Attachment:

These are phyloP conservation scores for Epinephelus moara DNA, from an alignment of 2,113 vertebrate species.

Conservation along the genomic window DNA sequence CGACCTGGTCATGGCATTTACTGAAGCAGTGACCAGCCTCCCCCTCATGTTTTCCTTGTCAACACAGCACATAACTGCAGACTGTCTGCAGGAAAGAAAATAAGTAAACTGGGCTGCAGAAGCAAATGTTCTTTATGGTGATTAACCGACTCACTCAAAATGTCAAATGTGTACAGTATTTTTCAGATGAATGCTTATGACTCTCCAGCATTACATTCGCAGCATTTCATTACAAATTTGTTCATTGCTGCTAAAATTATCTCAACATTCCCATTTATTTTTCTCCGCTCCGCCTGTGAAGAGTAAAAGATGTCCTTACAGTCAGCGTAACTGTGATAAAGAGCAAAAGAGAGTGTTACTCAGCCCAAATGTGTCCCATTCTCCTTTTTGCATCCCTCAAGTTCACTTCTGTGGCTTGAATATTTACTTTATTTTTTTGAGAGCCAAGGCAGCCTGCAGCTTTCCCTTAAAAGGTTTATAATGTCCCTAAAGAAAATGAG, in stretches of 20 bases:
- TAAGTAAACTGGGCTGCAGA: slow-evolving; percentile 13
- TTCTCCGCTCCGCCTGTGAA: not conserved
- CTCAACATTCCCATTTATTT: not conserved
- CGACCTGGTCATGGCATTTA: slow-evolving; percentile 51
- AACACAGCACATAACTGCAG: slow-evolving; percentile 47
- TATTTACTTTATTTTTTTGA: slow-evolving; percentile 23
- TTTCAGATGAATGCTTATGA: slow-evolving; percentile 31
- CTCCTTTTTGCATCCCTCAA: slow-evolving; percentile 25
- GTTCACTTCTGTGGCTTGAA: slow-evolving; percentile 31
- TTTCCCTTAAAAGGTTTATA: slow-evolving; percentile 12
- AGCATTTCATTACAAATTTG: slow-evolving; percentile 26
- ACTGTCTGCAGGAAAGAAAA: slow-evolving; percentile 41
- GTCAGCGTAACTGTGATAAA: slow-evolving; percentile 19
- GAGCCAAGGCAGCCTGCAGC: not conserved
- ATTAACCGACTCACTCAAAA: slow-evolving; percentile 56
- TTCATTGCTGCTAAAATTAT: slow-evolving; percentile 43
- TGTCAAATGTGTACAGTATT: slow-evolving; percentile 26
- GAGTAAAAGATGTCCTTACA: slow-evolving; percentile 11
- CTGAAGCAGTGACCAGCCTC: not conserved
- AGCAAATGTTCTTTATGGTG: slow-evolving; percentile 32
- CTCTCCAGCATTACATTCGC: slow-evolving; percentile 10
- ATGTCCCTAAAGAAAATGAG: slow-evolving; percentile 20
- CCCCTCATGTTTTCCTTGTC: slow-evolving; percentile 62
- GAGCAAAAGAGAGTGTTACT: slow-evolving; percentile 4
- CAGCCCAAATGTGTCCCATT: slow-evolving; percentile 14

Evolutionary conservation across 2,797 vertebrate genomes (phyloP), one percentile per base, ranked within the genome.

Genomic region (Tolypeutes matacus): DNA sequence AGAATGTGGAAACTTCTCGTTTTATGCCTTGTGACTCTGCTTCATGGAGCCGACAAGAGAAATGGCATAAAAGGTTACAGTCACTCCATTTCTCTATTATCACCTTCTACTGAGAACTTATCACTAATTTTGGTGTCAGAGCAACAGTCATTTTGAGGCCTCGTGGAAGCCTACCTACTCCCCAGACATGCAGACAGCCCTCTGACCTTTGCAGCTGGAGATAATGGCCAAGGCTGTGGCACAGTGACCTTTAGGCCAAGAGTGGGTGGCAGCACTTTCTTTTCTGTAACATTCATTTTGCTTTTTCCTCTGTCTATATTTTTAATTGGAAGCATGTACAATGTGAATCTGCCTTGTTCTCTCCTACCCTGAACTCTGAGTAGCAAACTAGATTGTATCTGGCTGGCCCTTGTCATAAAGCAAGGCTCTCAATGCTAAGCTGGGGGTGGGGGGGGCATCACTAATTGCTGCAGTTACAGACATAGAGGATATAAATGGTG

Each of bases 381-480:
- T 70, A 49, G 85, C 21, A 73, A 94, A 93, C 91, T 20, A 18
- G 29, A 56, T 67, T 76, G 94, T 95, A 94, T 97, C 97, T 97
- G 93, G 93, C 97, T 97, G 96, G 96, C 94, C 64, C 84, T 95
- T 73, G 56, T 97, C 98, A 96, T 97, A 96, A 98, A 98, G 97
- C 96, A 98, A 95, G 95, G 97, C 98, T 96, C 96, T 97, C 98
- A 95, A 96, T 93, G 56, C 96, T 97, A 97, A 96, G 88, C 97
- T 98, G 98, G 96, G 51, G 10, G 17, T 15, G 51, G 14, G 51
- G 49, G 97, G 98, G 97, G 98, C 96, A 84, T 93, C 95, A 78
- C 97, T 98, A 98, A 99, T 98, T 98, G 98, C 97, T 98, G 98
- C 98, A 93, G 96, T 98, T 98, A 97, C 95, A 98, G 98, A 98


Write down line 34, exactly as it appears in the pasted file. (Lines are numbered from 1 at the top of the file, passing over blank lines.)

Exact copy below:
- T 73, G 56, T 97, C 98, A 96, T 97, A 96, A 98, A 98, G 97